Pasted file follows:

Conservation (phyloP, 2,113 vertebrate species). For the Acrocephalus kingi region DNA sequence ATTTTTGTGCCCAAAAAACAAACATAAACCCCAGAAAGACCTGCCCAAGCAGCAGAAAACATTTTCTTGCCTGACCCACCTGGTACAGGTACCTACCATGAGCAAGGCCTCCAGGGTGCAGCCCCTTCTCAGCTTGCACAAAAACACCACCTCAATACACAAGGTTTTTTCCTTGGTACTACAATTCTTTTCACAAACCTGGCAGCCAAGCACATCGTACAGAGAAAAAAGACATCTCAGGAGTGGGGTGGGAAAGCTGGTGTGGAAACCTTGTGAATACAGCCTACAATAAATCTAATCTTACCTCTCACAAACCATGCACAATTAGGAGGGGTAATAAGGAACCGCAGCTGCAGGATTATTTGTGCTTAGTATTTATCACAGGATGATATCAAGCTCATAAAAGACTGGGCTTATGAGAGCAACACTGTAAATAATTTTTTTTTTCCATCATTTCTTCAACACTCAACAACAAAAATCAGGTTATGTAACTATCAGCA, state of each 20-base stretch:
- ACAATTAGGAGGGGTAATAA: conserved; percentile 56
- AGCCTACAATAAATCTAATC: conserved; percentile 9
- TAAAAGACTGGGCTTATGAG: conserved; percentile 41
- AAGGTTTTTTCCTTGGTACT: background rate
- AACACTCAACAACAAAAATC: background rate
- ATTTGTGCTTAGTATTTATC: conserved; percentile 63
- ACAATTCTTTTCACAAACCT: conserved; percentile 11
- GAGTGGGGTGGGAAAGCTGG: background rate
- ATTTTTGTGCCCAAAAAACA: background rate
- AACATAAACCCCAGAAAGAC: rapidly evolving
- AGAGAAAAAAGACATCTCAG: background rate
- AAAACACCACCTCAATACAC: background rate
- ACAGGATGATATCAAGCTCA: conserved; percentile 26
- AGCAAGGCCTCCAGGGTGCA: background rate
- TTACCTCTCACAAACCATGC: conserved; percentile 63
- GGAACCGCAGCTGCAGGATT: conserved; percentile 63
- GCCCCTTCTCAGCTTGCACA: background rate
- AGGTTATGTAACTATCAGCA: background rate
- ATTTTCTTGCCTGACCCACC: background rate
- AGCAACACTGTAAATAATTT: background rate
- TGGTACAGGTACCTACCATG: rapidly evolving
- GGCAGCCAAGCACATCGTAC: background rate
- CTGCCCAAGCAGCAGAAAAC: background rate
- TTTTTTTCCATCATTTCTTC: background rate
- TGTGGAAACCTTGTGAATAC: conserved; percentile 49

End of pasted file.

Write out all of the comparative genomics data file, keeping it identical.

Conservation (phyloP, 2,113 vertebrate species). For the Acrocephalus kingi region DNA sequence ATTTTTGTGCCCAAAAAACAAACATAAACCCCAGAAAGACCTGCCCAAGCAGCAGAAAACATTTTCTTGCCTGACCCACCTGGTACAGGTACCTACCATGAGCAAGGCCTCCAGGGTGCAGCCCCTTCTCAGCTTGCACAAAAACACCACCTCAATACACAAGGTTTTTTCCTTGGTACTACAATTCTTTTCACAAACCTGGCAGCCAAGCACATCGTACAGAGAAAAAAGACATCTCAGGAGTGGGGTGGGAAAGCTGGTGTGGAAACCTTGTGAATACAGCCTACAATAAATCTAATCTTACCTCTCACAAACCATGCACAATTAGGAGGGGTAATAAGGAACCGCAGCTGCAGGATTATTTGTGCTTAGTATTTATCACAGGATGATATCAAGCTCATAAAAGACTGGGCTTATGAGAGCAACACTGTAAATAATTTTTTTTTTCCATCATTTCTTCAACACTCAACAACAAAAATCAGGTTATGTAACTATCAGCA, state of each 20-base stretch:
- ACAATTAGGAGGGGTAATAA: conserved; percentile 56
- AGCCTACAATAAATCTAATC: conserved; percentile 9
- TAAAAGACTGGGCTTATGAG: conserved; percentile 41
- AAGGTTTTTTCCTTGGTACT: background rate
- AACACTCAACAACAAAAATC: background rate
- ATTTGTGCTTAGTATTTATC: conserved; percentile 63
- ACAATTCTTTTCACAAACCT: conserved; percentile 11
- GAGTGGGGTGGGAAAGCTGG: background rate
- ATTTTTGTGCCCAAAAAACA: background rate
- AACATAAACCCCAGAAAGAC: rapidly evolving
- AGAGAAAAAAGACATCTCAG: background rate
- AAAACACCACCTCAATACAC: background rate
- ACAGGATGATATCAAGCTCA: conserved; percentile 26
- AGCAAGGCCTCCAGGGTGCA: background rate
- TTACCTCTCACAAACCATGC: conserved; percentile 63
- GGAACCGCAGCTGCAGGATT: conserved; percentile 63
- GCCCCTTCTCAGCTTGCACA: background rate
- AGGTTATGTAACTATCAGCA: background rate
- ATTTTCTTGCCTGACCCACC: background rate
- AGCAACACTGTAAATAATTT: background rate
- TGGTACAGGTACCTACCATG: rapidly evolving
- GGCAGCCAAGCACATCGTAC: background rate
- CTGCCCAAGCAGCAGAAAAC: background rate
- TTTTTTTCCATCATTTCTTC: background rate
- TGTGGAAACCTTGTGAATAC: conserved; percentile 49